ANTI-DEPRESSANTS NOT AS EFFECTIVE AS THEY WERE THOUGHT TO BE FOR TREATING AUTISM

April 26th, 2012

For difficult to treat conditions like Autism, physicians will often start to prescribe new classes of drugs that typically are used for other conditions, if studies are published that show benefits for the newer condition.

Physicians are allowed to prescribe a medicine to treat a condition for which it has not been approved by the FDA.  This is called “off-label” use of drugs.

A class of anti-depressants known as SRI’s (serotonin uptake inhibitors) has been used by many physicians to treat autism.

Recent research shows that the studies which physicians based the use of these drugs upon did not represent the totality of information available, and if all studies were taken into consideration, there was no convincing data that these drugs worked at all.

To make matters worse, the Director of the Autism Research Program at Kaiser Permanente has stated that the “use of SRI’s by pregnant women may increase the risk for Autism spectrum disorder in their offspring.”  There was a 300% increased risk for Autism in the children of mothers who used SRI’s during their first trimester.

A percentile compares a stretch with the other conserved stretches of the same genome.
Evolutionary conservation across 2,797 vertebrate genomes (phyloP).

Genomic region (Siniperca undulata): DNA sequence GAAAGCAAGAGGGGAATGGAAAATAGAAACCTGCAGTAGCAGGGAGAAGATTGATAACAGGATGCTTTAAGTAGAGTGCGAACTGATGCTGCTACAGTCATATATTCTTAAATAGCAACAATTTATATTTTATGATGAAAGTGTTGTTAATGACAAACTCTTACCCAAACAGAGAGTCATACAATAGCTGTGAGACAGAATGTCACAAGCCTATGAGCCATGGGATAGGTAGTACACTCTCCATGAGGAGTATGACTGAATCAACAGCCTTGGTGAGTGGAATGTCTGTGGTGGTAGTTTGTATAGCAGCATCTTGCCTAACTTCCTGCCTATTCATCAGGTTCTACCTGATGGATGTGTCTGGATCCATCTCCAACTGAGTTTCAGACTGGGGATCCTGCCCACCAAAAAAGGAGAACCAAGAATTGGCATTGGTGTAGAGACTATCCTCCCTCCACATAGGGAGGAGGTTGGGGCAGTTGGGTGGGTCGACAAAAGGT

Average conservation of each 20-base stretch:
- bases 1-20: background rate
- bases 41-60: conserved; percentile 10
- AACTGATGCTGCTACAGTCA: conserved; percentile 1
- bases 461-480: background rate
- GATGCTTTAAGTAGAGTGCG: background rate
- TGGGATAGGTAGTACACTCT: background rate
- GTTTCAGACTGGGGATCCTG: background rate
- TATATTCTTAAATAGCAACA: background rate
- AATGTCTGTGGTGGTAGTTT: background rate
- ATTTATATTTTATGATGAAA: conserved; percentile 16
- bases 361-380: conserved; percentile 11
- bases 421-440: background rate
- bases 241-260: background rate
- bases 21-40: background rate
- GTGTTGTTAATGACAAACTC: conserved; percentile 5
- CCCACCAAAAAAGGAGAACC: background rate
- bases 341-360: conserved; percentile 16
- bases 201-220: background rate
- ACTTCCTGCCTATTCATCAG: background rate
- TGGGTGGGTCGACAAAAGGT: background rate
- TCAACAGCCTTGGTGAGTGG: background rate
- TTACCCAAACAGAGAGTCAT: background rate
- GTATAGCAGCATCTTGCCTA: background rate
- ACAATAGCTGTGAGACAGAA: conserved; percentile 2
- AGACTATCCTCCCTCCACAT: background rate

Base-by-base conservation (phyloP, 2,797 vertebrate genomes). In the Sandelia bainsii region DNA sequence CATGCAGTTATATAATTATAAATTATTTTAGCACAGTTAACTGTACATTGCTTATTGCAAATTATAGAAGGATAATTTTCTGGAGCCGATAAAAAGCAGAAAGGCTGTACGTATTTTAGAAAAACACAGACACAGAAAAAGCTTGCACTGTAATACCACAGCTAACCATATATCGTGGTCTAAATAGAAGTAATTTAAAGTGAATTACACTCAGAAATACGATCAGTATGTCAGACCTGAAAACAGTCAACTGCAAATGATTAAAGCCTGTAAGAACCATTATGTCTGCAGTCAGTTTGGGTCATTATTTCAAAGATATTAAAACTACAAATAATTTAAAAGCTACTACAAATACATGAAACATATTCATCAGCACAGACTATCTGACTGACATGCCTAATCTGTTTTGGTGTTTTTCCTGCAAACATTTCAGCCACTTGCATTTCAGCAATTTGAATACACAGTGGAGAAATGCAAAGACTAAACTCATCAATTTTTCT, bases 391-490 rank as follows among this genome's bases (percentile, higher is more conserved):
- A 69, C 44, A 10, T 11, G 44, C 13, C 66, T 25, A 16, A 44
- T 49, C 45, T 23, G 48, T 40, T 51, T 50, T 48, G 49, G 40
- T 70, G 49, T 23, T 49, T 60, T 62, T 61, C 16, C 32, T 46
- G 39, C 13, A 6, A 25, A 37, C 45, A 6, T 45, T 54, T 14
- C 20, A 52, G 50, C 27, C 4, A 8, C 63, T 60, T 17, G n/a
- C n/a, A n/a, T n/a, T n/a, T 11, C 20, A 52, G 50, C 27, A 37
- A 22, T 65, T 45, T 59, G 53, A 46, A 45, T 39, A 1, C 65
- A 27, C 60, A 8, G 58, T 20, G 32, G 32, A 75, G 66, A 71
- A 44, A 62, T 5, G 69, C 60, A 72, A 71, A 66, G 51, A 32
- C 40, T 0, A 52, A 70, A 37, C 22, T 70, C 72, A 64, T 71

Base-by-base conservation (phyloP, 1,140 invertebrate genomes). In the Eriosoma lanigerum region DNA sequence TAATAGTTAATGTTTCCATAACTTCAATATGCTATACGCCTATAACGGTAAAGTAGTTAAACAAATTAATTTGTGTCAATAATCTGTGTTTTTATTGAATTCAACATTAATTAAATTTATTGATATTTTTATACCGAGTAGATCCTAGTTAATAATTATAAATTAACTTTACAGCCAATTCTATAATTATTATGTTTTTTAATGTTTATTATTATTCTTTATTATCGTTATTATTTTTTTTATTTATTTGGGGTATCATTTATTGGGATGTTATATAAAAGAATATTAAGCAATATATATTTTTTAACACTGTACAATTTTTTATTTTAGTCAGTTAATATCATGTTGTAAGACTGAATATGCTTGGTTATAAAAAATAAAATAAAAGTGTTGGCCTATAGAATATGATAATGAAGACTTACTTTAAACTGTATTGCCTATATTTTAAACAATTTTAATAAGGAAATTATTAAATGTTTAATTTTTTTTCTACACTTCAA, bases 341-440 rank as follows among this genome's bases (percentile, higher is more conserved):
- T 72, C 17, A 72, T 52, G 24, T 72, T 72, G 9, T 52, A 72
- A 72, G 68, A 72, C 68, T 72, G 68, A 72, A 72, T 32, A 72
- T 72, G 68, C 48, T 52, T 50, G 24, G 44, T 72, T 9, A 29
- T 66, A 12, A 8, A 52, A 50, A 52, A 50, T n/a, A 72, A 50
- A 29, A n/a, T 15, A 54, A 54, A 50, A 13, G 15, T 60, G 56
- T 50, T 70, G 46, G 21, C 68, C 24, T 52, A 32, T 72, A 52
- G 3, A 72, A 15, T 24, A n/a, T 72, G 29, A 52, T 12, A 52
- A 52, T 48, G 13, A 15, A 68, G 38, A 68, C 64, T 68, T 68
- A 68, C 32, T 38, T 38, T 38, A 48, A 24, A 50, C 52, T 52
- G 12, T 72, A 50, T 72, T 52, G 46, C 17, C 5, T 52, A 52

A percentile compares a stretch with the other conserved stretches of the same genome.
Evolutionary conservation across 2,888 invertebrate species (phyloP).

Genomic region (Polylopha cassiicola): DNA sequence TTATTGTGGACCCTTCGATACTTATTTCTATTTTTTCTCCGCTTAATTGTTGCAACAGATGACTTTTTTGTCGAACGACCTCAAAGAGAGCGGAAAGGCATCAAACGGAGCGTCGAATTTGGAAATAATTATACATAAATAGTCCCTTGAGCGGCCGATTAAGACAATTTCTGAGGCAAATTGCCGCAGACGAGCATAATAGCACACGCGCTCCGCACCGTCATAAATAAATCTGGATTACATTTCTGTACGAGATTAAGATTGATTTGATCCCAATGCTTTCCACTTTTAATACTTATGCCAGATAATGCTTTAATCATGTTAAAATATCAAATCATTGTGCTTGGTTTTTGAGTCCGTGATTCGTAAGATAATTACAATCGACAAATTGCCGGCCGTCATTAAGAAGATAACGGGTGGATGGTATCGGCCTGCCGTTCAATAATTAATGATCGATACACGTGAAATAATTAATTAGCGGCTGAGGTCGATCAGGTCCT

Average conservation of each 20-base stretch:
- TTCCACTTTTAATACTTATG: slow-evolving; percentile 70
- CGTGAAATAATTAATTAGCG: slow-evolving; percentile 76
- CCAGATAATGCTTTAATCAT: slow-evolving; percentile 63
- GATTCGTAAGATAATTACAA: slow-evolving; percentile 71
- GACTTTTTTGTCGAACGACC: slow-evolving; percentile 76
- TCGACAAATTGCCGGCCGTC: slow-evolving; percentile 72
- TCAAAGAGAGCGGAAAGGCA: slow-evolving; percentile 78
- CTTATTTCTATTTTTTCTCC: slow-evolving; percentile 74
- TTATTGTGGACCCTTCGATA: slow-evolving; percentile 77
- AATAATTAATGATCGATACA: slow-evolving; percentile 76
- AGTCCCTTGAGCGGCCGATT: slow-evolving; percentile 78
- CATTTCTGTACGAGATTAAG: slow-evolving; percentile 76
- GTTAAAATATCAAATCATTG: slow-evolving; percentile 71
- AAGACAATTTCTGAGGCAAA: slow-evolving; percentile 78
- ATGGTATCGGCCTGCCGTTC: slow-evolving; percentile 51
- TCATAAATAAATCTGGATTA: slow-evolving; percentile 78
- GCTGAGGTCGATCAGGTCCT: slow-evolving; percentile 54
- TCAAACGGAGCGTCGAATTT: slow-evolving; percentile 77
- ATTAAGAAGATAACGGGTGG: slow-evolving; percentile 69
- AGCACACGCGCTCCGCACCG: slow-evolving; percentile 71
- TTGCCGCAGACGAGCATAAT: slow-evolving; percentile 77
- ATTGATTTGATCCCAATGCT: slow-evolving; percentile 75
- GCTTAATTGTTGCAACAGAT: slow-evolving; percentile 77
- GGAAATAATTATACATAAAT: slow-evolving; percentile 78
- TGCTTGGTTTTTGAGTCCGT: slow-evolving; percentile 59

The take-away from this information is:

1-     If you have an autistic child and the child is using SRI’s, discuss with the child’s physicians whether or not they should be discontinued.

2-     If you are pregnant or trying to get pregnant, discuss with your physician the risks and rewards of taking SRI’s during this time of your life.

 

Curt Hendrix M.S. C.C.N. C.N.S.